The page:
6. Banks are required to have in place a process to analyse exceptions identified through the backtesting of specific risk. This process is intended to serve as the fundamental way in which banks correct their models of specific risk in the event they become inaccurate. There will be a presumption that models that incorporate specific risk are "unacceptable" if the results at the sub-portfolio level produce a number of exceptions commensurate with the Red Zone as defined in this Amendment. Banks with "unacceptable" specific risk models are expected to take immediate action to correct the problem in the model and to ensure that there is a sufficient capital buffer to absorb the risk that the backtest showed had not been adequately captured.


1. The key ex ante measures of model quality are "goodness-of-fit" measures which address the question of how much of the historical variation in price value is explained by the model. One measure of this type which can often be used is an R-squared measure from regression methodology. If this measure is to be used, the bank's model would be expected to be able to explain a high percentage, such as 90%, of the historical price variation or to explicitly include estimates of the residual variability not captured in the factors included in this regression. For some types of models, it may not be feasible to calculate a goodness-of-fit measure. In such an instance, a bank is expected to work with its national supervisor to define an acceptable alternative measure which would meet this regulatory objective.

2. The bank would be expected to demonstrate that the model is sensitive to changes in portfolio construction and that higher capital charges are attracted for portfolios that have increasing concentrations.

3. The bank should be able to demonstrate that the model will signal rising risk in an adverse environment. This could be achieved by incorporating in the historical estimation period of the model at least one full credit cycle and ensuring that the model would not have been inaccurate in the downward portion of the cycle. Another approach for demonstrating this is through simulation of historical or plausible worst-case environments.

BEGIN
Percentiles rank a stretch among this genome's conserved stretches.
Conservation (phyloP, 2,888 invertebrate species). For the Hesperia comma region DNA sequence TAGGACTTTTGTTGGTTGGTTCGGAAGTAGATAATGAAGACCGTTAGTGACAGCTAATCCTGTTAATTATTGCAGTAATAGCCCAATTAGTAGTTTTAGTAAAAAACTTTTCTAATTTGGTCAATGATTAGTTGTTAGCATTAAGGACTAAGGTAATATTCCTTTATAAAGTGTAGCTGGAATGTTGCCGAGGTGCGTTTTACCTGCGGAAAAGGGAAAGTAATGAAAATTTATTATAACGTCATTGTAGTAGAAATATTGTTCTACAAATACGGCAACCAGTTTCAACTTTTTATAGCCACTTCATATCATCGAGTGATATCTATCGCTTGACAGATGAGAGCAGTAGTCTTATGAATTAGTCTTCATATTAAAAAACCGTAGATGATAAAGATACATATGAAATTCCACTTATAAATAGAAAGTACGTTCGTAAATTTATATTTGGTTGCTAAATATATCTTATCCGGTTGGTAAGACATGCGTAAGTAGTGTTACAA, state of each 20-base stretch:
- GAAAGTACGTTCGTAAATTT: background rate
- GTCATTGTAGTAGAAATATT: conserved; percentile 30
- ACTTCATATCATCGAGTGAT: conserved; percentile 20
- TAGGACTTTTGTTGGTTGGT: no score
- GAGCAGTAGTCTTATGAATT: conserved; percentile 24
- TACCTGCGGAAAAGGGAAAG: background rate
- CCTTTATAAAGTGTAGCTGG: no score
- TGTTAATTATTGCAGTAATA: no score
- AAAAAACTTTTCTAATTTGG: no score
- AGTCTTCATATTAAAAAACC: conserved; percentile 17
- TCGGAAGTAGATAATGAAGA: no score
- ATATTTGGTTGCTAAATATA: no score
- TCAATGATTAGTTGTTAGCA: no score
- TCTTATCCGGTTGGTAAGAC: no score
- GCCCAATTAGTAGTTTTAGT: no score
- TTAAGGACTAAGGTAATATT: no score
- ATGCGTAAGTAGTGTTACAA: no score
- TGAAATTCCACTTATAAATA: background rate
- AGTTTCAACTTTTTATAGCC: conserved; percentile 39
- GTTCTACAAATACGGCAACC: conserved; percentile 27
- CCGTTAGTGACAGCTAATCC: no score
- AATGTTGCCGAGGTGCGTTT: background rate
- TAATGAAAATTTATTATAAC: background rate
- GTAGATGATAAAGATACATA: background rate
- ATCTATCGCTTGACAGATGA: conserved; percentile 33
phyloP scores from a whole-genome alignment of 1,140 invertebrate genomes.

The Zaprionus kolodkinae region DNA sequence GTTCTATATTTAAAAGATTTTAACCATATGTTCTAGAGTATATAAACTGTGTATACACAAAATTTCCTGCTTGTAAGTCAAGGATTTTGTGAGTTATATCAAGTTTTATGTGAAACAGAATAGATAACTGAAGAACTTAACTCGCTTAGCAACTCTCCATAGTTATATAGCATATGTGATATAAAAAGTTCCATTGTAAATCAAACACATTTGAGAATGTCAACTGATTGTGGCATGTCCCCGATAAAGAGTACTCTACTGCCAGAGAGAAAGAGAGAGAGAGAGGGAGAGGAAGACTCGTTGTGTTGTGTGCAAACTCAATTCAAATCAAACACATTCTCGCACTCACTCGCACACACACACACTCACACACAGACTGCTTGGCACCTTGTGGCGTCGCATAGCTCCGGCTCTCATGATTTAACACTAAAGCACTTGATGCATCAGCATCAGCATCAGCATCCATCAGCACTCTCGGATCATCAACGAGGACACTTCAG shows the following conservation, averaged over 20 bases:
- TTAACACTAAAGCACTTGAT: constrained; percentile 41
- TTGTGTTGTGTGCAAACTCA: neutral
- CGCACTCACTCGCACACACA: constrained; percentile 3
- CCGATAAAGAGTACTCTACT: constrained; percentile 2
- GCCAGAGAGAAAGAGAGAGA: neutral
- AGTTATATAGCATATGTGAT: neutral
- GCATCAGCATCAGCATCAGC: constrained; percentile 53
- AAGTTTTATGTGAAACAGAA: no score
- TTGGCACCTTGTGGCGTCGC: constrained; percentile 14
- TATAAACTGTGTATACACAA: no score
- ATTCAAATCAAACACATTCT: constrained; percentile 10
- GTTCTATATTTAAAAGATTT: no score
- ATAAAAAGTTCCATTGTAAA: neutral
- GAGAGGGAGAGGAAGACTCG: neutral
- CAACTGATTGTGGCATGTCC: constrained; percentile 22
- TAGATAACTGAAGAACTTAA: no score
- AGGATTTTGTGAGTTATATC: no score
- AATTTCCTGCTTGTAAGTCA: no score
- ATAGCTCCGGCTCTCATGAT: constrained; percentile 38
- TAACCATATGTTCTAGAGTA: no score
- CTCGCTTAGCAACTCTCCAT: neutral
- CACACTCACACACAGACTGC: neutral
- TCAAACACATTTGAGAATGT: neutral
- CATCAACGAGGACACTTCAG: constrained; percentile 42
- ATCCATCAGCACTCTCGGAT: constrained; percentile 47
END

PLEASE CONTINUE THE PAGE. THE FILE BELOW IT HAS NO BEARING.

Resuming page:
4. Techniques for separating general market risk and specific risk would include the following:


  • The market should be identified with a single factor that is representative of the market as a whole, for example, a widely accepted broadly based stock index for the country concerned.
  • Banks that use factor models may assign one factor of their model, or a single linear combination of factors, as their general market risk factor.
  • The market should be identified with a reference curve for the currency concerned. For example, the curve might be a government bond yield curve or a swap curve; in any case, the curve should be based on a well-established and liquid underlying market and should be accepted by the market as a reference curve for the currency concerned. Banks may select their own technique for identifying the specific risk component of the value-at-risk measure for purposes of applying the multiplier of 4. Techniques would include:
  • using the incremental increase in value at risk arising from the modelling of specific risk factors;
  • using the difference between the value-at-risk measure and a measure calculated by substituting each individual equity position by a representative index; or
  • using an analytic separation between general market risk and specific risk implied by a particular model.

5. This would apply to sub-portfolios containing positions that would be subject to specific risk under the standardised-based approach.